And so Appleby gets his money. He has paid Dizar, and tells him he’s looking at more pieces. Dizar insists that they will send him things, but only if Appleby pays on delivery. Appleby objects, saying there is no more money from his wife’s estate, and Dizar suggests he let the nice lady Martha Sturgis buy some things….she must be very rich.

Appleby brings Martha the jewel box she had been looking at previously. She’s flattered and nervous, because it’s such an expensive gift, and she insists on paying him for it. But Appleby says he intends to get to know her very well. Martha might be included in that Lovable Alfred Hitchcock Heroines™ thing I’m going to write after this season is over. Martha is shy and proper, but also warm. After a very short period of time, Appleby suggests they get married. Martha becomes very nervous, but then tells him he must talk to her lawyer, Mr. Gainsborough, who is like a second father to her, and has been looking after her since her own father died.

Mr. Gainsborough tells Appleby that Martha has a lot of money and Appleby acts like, “What? I had no idea” and then “Oh I don’t even care about her money” and Gainsborough tells Appleby to spend the next month showing Martha great devotion. After a month, she may agree to marry him. At one point Gainsborough says “Mr. Appleby, have you ever been married?” and Appleby says, “Yes,” and Gainsborough says, suspiciously, “Divorced?” and Appleby answers with a shocked “NO!” …Yeah, he didn’t divorce his wife, he just murdered her is all.

Martha and Gainsborough insists that Appleby live in Martha’s house. Appleby agrees.

Their marriage seems downright ….well, not just chaste, but cold. That’s Appleby’s fault. He comes home from work late, and complains to Martha that Dizar is threatening to close in on him, and buy all his stock. Martha says it wouldn’t really be a terrible loss, the curios don’t sell, and then he and she can just have a nice leisurely life together. But Appleby is, like, in love with his antiques and is angry that she doesn’t understand. While they’re talking, the phone rings. It’s Mr. Gainsborough. He calls her every night, as he had done since her father’s death. She answers the phone, standing on the rug near the fireplace, and Appleby gets an idea.

One night, Appleby comes home and there is the cutest kitty sitting on the chair. He says, “Martha, what is THIS?!” and Martha picks up the cat and says warmly, “This is Dicky. I bought him to keep me company.” She snuggles with cute fluffy kitty and Appleby is disgusted. She and Dicky go into the kitchen for his dinner, and Appleby sets up the rug by the fireplace again, and moves the chair. He then sits in the chair, and calls for Martha to bring him some water. He bends over, pretending to tie his shoe. She comes in with the water, and he PULLS THE RUG!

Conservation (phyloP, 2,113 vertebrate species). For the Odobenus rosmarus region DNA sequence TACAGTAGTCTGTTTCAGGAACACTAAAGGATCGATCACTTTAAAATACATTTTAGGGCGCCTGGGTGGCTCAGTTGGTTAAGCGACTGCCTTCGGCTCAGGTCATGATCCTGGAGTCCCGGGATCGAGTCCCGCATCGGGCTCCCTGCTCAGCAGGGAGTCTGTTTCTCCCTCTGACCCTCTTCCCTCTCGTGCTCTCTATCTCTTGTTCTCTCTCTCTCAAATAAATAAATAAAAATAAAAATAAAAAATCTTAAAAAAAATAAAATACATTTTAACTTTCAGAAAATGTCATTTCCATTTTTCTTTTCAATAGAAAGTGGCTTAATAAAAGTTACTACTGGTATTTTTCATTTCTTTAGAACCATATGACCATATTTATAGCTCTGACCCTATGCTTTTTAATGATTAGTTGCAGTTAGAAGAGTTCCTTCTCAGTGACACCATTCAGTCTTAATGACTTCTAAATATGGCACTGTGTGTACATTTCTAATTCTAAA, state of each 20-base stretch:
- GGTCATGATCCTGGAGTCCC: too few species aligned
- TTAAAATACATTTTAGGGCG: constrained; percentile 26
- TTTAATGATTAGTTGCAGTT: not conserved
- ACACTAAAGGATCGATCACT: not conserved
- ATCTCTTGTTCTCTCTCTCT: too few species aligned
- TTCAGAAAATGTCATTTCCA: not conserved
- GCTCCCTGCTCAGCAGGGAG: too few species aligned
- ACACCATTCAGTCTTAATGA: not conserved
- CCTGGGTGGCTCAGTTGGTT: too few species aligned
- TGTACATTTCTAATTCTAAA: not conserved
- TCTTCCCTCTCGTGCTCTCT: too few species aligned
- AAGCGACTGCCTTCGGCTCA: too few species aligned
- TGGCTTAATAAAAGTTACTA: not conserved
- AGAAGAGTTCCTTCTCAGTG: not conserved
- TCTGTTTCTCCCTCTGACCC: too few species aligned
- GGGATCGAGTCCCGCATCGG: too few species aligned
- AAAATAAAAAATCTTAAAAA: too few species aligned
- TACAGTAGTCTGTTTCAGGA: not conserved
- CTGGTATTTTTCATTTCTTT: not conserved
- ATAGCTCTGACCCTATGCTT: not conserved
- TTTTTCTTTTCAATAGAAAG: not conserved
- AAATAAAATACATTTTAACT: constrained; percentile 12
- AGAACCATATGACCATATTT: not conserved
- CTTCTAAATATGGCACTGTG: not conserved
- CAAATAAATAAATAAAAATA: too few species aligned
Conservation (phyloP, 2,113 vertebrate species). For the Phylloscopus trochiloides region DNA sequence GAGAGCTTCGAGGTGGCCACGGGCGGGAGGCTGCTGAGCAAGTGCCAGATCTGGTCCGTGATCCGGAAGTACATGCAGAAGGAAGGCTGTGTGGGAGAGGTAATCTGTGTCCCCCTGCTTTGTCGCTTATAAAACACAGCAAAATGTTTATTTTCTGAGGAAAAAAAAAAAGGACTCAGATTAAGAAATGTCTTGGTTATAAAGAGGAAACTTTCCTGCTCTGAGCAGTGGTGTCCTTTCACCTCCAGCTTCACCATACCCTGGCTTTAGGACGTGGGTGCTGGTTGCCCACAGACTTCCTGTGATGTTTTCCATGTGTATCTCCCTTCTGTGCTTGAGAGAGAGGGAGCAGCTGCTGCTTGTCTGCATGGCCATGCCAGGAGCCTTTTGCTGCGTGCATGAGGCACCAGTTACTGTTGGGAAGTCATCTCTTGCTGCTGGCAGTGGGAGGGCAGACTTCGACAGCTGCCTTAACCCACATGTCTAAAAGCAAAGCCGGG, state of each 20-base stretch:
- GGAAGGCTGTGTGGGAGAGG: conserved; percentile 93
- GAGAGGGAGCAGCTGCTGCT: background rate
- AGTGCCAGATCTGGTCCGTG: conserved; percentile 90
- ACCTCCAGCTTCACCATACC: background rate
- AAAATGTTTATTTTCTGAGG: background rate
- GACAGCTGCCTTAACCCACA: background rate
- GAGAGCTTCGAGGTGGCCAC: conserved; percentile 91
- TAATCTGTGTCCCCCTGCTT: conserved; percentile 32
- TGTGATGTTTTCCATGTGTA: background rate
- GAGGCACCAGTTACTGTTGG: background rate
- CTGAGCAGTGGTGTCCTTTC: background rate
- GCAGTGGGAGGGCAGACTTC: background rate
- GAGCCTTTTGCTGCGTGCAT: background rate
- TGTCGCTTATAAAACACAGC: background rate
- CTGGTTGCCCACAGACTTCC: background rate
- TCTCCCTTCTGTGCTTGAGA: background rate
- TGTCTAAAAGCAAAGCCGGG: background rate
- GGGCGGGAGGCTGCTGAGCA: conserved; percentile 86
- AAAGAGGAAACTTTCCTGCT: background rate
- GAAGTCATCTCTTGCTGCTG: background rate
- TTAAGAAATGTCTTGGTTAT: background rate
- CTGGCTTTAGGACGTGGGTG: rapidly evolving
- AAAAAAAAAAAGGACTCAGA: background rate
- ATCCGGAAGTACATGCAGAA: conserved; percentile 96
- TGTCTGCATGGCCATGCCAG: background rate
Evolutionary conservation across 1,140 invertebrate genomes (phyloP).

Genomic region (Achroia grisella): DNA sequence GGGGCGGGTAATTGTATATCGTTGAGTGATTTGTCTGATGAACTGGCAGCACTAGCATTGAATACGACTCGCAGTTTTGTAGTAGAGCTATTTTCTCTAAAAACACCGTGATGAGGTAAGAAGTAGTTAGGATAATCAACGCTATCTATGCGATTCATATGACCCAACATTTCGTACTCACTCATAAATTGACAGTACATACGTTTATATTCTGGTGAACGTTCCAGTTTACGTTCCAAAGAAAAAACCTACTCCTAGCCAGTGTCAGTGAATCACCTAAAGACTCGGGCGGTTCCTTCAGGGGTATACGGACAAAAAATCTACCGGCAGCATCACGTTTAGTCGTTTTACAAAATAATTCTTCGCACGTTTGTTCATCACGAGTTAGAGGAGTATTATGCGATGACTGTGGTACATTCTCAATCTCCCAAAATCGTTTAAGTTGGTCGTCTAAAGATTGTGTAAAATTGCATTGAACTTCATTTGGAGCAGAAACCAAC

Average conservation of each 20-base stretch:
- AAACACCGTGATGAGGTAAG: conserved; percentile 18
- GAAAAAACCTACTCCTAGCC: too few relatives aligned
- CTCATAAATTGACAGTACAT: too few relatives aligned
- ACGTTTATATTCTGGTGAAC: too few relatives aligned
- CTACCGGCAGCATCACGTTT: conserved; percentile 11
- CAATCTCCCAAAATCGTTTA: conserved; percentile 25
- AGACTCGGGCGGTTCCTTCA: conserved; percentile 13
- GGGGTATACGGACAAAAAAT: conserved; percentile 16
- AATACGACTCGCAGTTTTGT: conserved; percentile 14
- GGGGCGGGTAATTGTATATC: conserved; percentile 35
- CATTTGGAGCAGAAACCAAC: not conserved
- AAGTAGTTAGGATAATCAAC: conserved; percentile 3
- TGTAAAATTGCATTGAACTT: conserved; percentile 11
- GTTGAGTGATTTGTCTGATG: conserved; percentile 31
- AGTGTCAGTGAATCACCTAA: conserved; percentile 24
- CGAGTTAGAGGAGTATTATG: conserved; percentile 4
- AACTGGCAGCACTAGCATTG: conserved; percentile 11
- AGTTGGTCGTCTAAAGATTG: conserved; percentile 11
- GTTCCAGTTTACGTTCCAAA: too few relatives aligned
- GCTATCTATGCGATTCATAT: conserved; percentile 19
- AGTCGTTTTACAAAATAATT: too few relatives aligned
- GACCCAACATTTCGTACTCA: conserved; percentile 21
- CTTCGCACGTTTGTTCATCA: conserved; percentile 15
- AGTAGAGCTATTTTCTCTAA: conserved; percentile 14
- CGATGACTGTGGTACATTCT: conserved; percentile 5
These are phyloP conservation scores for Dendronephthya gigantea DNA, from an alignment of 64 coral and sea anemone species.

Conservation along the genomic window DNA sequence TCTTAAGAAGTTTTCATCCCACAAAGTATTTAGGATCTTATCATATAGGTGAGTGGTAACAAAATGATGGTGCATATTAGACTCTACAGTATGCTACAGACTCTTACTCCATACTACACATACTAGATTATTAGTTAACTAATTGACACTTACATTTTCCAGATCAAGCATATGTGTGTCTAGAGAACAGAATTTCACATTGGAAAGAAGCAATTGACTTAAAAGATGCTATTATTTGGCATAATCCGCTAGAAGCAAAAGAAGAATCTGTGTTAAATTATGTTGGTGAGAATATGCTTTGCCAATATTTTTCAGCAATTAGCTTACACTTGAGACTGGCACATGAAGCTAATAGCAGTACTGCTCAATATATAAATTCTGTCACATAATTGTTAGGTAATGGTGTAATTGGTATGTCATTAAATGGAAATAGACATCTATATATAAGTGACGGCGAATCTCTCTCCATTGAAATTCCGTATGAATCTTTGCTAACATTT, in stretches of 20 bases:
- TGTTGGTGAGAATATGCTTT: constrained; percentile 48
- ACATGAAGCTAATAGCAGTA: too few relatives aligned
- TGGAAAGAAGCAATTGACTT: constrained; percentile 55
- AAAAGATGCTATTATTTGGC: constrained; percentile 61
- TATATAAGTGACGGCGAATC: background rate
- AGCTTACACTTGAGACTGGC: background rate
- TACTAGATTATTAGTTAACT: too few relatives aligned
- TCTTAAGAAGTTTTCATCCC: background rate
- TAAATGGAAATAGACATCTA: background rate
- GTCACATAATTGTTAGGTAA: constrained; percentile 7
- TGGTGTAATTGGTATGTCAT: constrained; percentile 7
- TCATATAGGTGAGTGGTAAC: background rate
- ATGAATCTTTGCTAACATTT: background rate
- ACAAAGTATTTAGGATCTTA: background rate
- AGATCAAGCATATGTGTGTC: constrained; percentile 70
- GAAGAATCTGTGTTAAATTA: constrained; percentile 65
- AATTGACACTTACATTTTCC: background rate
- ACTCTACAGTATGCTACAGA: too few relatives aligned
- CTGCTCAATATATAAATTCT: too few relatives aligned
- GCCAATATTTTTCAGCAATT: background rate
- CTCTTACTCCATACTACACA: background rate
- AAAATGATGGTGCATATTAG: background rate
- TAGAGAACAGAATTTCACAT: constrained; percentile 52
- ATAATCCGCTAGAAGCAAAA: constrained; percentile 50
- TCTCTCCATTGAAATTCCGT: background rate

And then we hear Martha ask, “Was that how you did it before?”

She says, “Was it ‘accident or murder’?….Yes I found the book. Even then I didn’t believe it…..” She then has a wonderful monologue here, about things Mr. Gainsborough found out about the first Mrs. Appleby. Initially she was going to kick him out, but then she tells him that he must sell his pieces to Dizar, and live the rest of his days with her, to protect other unsuspecting and innocent women. She feels it is her duty to protect the world from Appleby.  “There is a letter in Mr. Gainsborough’s safe that is certain to hang you if I were to die, under whatever circumstances. And Mr. Gainsborough will continue to call here every night at this hour to see that I am well, and happy.”

The phone rings, and she tells Appleby to answer it. It’s Gainsborough, asking for Martha. Appleby tests him and says Martha’s busy and can’t come to the phone. Gainsborough is then furious with him, and says he has ten seconds to put Martha on the phone. Martha walks over to take the receiver.

The Twist:


And Gainsborough is on the phone going, “Appleby, your time is up!” And the music plays my favorite “Oh no you di’nt” sting. DUN DUUUUN!!!

Please make a note of it:

Robert H. Harris is Lawrence Appleby. We saw him in the episode Shopping for Death. He was a very capable character actor. He is in six more AHP episodes.

The lovely Meg Mundy is Martha Sturgis. She was a model, and a good actress too. She has a very compelling face–she is what they once would have called a “handsome woman.” She does a wonderful job in this. Her voice is soothing and rich. She is in one more AHP episode, in Season 2.

Gage Clark is Gainsborough. He had a consistent career throughout his life, but he died at the age of 64. He is in 3 more AHP episodes, in later seasons.

Dizar was played by Michael Ansara, who was also in Shopping for Death. He was married to Barbara Eden. He is in one more AHP episode, and it’s in this first season!

Louise Larabee is the harsh Lena. She plays another harsh, doomed wife, in one of my favorite AHP episodes, in the second season.